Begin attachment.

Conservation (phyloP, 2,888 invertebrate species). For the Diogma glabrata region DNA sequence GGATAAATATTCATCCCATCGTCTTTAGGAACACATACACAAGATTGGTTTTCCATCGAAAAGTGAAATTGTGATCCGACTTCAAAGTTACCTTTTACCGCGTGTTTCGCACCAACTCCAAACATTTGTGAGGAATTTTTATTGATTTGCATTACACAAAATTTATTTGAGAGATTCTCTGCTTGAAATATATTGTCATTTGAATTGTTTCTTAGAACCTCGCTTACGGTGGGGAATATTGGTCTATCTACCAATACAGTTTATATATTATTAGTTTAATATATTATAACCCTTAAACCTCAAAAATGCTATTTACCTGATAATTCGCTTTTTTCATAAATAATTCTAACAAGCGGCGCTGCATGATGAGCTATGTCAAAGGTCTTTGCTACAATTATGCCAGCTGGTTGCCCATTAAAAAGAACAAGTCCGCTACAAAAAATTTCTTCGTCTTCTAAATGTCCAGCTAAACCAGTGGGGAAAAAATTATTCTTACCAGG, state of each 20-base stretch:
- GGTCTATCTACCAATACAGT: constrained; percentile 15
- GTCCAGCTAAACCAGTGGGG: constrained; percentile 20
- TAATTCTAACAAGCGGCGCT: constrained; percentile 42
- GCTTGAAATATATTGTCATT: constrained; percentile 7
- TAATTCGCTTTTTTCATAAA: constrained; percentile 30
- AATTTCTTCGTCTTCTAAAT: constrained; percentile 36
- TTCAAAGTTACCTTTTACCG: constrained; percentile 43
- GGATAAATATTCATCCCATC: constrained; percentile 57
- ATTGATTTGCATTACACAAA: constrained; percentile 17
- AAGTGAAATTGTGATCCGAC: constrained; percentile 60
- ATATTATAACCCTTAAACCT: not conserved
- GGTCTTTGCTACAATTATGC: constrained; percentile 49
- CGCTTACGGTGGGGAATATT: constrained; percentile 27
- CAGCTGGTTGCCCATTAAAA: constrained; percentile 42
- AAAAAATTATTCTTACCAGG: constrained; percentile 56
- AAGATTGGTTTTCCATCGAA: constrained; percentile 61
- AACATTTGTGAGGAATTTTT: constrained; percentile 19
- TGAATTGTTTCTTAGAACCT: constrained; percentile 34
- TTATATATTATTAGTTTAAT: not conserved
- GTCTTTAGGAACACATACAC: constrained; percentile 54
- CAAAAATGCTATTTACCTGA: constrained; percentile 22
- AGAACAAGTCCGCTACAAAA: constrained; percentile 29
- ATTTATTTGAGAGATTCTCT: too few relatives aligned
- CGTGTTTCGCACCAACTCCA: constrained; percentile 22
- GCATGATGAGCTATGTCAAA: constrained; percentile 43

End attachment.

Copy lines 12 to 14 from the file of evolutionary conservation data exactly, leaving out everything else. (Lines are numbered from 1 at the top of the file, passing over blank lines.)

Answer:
- ATATTATAACCCTTAAACCT: not conserved
- GGTCTTTGCTACAATTATGC: constrained; percentile 49
- CGCTTACGGTGGGGAATATT: constrained; percentile 27